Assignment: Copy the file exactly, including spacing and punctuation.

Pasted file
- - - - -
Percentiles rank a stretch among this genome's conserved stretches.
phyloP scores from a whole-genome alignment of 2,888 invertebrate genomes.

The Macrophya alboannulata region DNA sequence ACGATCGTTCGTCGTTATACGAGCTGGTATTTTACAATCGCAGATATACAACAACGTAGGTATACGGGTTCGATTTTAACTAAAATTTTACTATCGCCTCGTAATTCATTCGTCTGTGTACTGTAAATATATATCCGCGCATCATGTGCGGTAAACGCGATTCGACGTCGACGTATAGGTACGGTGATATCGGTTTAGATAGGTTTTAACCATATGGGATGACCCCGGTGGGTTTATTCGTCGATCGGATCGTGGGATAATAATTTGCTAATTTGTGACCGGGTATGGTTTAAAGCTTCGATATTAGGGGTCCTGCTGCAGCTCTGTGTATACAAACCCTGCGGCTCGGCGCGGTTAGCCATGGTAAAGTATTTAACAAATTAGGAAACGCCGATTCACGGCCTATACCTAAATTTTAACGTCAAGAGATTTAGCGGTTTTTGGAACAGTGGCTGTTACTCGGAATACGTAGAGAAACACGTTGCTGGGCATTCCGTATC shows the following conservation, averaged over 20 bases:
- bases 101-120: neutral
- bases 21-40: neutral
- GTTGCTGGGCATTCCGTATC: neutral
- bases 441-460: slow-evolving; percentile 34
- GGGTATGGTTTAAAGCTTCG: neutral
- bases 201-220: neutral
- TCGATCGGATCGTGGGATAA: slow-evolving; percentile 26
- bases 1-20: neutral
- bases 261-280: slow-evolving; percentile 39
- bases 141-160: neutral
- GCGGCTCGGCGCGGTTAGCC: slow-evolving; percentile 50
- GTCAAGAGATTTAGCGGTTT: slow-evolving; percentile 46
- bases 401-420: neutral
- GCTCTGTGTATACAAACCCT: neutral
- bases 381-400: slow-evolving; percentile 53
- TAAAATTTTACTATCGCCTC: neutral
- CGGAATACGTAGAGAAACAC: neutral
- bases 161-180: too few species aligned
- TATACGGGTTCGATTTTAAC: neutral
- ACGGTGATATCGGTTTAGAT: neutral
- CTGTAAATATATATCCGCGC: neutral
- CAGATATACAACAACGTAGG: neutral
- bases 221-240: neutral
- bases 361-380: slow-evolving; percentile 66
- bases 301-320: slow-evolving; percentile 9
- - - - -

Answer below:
Percentiles rank a stretch among this genome's conserved stretches.
phyloP scores from a whole-genome alignment of 2,888 invertebrate genomes.

The Macrophya alboannulata region DNA sequence ACGATCGTTCGTCGTTATACGAGCTGGTATTTTACAATCGCAGATATACAACAACGTAGGTATACGGGTTCGATTTTAACTAAAATTTTACTATCGCCTCGTAATTCATTCGTCTGTGTACTGTAAATATATATCCGCGCATCATGTGCGGTAAACGCGATTCGACGTCGACGTATAGGTACGGTGATATCGGTTTAGATAGGTTTTAACCATATGGGATGACCCCGGTGGGTTTATTCGTCGATCGGATCGTGGGATAATAATTTGCTAATTTGTGACCGGGTATGGTTTAAAGCTTCGATATTAGGGGTCCTGCTGCAGCTCTGTGTATACAAACCCTGCGGCTCGGCGCGGTTAGCCATGGTAAAGTATTTAACAAATTAGGAAACGCCGATTCACGGCCTATACCTAAATTTTAACGTCAAGAGATTTAGCGGTTTTTGGAACAGTGGCTGTTACTCGGAATACGTAGAGAAACACGTTGCTGGGCATTCCGTATC shows the following conservation, averaged over 20 bases:
- bases 101-120: neutral
- bases 21-40: neutral
- GTTGCTGGGCATTCCGTATC: neutral
- bases 441-460: slow-evolving; percentile 34
- GGGTATGGTTTAAAGCTTCG: neutral
- bases 201-220: neutral
- TCGATCGGATCGTGGGATAA: slow-evolving; percentile 26
- bases 1-20: neutral
- bases 261-280: slow-evolving; percentile 39
- bases 141-160: neutral
- GCGGCTCGGCGCGGTTAGCC: slow-evolving; percentile 50
- GTCAAGAGATTTAGCGGTTT: slow-evolving; percentile 46
- bases 401-420: neutral
- GCTCTGTGTATACAAACCCT: neutral
- bases 381-400: slow-evolving; percentile 53
- TAAAATTTTACTATCGCCTC: neutral
- CGGAATACGTAGAGAAACAC: neutral
- bases 161-180: too few species aligned
- TATACGGGTTCGATTTTAAC: neutral
- ACGGTGATATCGGTTTAGAT: neutral
- CTGTAAATATATATCCGCGC: neutral
- CAGATATACAACAACGTAGG: neutral
- bases 221-240: neutral
- bases 361-380: slow-evolving; percentile 66
- bases 301-320: slow-evolving; percentile 9